Our summer blog series “Perspectives from Anthropology of Food” presents work written by the students in the summer Anthropology of Food class (ML 641) in which they reflect on current issues, discuss assignments they have worked on, or address topics of particular interest to them. Today’s post is from Gastronomy student Karl Koch.
In this week’s classes, we’ve discussed the role of food in cultural transformation, which often led to the topics of authenticity, tradition, and “cuisine.” The gist is that cultures continue to adapt over time, spurred by new cultural, political, or economic stimuli, and foodways change as a result. Traditions and food rituals change, authenticity becomes more subjective, and cuisines are developed as intentionally put-forth products of culture, often for outsiders to be able to recognize. Many readers may be familiar with how formerly alien New World crops have become staples in Old World cultures in relatively recent history, like the example of Italian food and tomatoes, or Irish food and potatoes. The list goes on. If we held cultures to strict standards of tradition without the infusion of new ingredients and foodways, Southeast Asian foods would be without their signature spicy chili peppers. National Ethiopian cuisine would never have been created out of different regional foods and codified under the 19th-century reign of Empress Taytu, in part to emulate European monarchies and the elite foods they ate (McCann 2010: 64-99). The pre-contact Hawaiian luau would be nearly unrecognizable to contemporary residents of the island, whether ethnically Hawaiian or descended from the many immigrant groups that have come to call the islands home (O’Connor 2008: 167-168). People in the UK would not have the sugar to put in their tea!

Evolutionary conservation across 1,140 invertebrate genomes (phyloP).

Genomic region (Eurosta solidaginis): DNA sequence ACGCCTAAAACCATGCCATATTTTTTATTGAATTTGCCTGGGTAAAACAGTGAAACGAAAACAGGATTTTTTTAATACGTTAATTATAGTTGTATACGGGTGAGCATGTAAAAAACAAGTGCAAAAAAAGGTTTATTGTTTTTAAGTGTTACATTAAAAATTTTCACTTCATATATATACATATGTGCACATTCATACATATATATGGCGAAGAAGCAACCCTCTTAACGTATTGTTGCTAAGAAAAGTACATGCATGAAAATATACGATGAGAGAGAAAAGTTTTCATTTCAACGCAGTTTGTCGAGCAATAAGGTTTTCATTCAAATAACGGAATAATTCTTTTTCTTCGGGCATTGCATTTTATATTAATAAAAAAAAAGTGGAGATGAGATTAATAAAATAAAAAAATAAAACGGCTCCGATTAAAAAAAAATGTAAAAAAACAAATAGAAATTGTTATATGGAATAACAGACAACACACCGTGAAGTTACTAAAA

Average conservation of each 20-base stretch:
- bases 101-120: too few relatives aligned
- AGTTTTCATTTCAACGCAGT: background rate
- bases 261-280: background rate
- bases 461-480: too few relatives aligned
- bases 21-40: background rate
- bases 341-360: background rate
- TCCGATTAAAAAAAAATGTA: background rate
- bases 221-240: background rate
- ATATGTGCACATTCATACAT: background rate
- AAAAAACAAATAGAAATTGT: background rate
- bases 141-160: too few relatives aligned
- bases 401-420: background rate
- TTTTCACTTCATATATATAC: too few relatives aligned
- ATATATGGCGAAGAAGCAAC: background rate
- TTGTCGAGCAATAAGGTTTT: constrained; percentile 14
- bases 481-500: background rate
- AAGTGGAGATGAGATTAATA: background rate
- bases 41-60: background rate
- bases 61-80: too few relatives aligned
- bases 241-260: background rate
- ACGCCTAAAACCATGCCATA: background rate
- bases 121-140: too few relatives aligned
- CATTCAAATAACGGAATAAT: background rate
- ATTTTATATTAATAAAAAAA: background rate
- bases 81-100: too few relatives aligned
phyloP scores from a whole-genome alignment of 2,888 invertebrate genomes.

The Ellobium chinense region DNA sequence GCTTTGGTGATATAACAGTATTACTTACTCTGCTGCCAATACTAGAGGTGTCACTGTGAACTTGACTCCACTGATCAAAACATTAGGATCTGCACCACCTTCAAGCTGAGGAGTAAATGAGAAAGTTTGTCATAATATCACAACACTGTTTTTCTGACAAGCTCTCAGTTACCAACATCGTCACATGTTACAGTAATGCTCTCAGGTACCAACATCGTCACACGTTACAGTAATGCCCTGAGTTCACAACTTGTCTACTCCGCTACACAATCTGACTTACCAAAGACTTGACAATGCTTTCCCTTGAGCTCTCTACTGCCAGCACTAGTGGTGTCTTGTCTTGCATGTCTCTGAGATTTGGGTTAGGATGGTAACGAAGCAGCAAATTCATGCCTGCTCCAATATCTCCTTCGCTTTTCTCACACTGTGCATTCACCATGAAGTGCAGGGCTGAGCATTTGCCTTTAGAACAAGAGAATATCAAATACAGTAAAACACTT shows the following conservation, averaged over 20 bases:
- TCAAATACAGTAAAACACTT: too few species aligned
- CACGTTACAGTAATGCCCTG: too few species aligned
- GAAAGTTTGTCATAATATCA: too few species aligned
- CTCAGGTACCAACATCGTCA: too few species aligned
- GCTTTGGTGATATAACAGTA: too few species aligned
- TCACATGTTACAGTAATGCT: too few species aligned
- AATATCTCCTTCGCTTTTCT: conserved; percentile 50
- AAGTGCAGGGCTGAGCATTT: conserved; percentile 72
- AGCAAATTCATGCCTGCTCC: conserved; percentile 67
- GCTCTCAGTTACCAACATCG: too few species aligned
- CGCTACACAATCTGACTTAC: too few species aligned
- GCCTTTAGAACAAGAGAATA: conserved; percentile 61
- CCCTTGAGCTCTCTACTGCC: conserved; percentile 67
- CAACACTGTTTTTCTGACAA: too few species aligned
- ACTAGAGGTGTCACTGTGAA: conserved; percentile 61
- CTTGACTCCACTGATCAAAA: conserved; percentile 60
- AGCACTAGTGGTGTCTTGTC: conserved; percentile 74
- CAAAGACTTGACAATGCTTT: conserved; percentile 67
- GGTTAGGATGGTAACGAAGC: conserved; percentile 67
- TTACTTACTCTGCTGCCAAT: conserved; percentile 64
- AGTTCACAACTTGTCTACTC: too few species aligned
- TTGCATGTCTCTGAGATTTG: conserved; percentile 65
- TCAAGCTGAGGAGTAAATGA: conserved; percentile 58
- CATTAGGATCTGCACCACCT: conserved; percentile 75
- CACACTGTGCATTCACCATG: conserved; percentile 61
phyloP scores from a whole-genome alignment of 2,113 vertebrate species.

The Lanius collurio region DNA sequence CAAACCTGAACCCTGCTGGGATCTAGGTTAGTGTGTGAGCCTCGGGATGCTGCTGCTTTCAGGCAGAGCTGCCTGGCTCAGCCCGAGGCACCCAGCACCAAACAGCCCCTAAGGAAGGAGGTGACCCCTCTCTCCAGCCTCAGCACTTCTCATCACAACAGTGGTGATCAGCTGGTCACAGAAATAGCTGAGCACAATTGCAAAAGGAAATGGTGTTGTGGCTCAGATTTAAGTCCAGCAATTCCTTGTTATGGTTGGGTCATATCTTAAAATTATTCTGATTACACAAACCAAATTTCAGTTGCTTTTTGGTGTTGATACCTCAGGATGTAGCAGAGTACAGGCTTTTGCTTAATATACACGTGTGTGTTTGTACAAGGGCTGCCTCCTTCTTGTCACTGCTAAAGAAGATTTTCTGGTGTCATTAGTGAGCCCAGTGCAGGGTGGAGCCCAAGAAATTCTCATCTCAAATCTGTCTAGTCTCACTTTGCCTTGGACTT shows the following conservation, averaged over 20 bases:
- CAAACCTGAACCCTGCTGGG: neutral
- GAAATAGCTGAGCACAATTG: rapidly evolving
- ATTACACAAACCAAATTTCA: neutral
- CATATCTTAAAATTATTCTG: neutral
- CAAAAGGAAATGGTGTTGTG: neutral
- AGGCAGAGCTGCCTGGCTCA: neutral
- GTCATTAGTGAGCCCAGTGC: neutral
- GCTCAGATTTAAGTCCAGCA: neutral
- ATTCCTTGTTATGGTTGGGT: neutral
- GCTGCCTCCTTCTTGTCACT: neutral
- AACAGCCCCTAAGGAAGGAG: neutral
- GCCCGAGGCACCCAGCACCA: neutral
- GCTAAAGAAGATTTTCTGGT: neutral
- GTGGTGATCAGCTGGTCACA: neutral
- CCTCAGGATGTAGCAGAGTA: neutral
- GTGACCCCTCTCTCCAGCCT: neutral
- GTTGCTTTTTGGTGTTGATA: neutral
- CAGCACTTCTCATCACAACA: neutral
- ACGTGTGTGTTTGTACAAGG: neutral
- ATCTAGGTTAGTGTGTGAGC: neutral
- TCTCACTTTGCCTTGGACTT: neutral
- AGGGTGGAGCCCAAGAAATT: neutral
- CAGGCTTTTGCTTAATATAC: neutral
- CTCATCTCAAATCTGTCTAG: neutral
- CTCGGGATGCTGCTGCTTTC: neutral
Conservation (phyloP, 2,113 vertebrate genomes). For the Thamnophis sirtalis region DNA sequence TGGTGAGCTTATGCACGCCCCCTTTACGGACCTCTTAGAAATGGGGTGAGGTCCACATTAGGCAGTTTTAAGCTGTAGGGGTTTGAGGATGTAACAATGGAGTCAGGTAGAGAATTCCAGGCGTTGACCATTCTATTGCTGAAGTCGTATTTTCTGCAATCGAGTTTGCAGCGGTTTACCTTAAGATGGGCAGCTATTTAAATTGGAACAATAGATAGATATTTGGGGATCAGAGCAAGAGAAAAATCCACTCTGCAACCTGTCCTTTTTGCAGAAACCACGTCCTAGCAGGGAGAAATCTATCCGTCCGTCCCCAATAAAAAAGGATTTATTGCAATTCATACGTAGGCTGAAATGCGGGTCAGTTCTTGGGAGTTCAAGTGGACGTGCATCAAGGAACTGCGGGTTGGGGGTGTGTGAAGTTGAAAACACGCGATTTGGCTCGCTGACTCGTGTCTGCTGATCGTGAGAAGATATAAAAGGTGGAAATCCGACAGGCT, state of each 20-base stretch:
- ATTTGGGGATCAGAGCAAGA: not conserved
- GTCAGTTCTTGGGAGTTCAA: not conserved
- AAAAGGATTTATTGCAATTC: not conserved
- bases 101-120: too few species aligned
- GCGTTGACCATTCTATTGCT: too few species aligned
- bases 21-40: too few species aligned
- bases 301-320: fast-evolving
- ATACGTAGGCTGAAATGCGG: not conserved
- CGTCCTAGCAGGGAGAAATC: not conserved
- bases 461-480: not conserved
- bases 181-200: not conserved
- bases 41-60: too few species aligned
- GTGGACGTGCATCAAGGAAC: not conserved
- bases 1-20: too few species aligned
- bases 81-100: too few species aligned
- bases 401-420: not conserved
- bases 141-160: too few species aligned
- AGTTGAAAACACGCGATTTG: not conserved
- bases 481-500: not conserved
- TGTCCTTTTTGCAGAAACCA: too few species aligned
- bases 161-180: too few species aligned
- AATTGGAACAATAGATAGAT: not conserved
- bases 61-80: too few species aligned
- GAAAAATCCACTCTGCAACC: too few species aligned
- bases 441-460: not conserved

The point is that cultures and their foodways are continuously changing. Nowhere was this more apparent to me than in my experience of living in Tucson, Arizona last year. Working at a small Catholic school on the predominantly Latinx south side of town, I was privileged to be exposed to many new foods through the generosity of others. Menudo, chilaquiles, the best pork lard-laden refried beans—these foods fit my expectations of traditional Mexican fare. But I also learned about the particularities of Sonoran foodways as apart from an overarching “Mexican cuisine.” For example, Sonoran tamales typically include a single green olive in the center, which is quite unusual compared to tamales from other regions of Mexico. But I was most intrigued by the so-called Sonoran dog, offered at the near-omnipresent street carts and food trucks. A bacon-wrapped hot dog in a fluffy, sweet bun, overloaded with beans, tomatoes, avocados, mustard, and mayonnaise, the Sonoran dog became a quick favorite of mine. But was this traditional? Was it authentic?
For the residents of Tucson and elsewhere in the Arizona-Sonora region, yes. True, the American ballpark-staple hot dogs may originate in the Austrian capital of Vienna (Wien in German, people from which are called Wieners). And true, mayonnaise may be some French-origin sauce that is now a typical sandwich condiment. But in this mash-up of cultures, you get a uniquely Mexican-American product. As Ted Robbins reports for NPR, the Sonoran dog and other borderland foods like fish tacos, chimichangas, and margaritas have spread both north and south (2009). One hundred years ago, tortilla chips would have been just as unfamiliar in Mexico City as in Chicago. To this extent, the Latinx people of Tucson may share more cultural practices and foodways with the people of southern Colorado than in Oaxaca in southern Mexico (see Carole Counihan’s A Tortilla is Like Life: Food and Culture in the San Luis Valley of Colorado, 2009).
With what I have learned through this course, I can now see how the people of Tucson navigate different identities and interact with multiple layers of overlapping cultures: Mexican, Sonoran, American, indigenous Tohono O’odham and Pascua Yaqui. As E. N. Anderson notes in his chapter on foods and borders in Everyone Eats, “food and foodways have been internationalizing for centuries” (2005: 208). So while a Sonoran dog may initially strike an outsider like myself as alien or jarring due to previously held notions of Mexican cuisine, the Sonoran dog is not any less authentic than menudo or chilaquiles. Yes, it is a hybridization of American and Mexican foodways, but the Sonoran dog is a perfect example of how cultures create something new out of different sources. Cultures and their foodways are dynamic and constantly transforming, especially in borderland cultures. Isn’t that a tradition unto itself?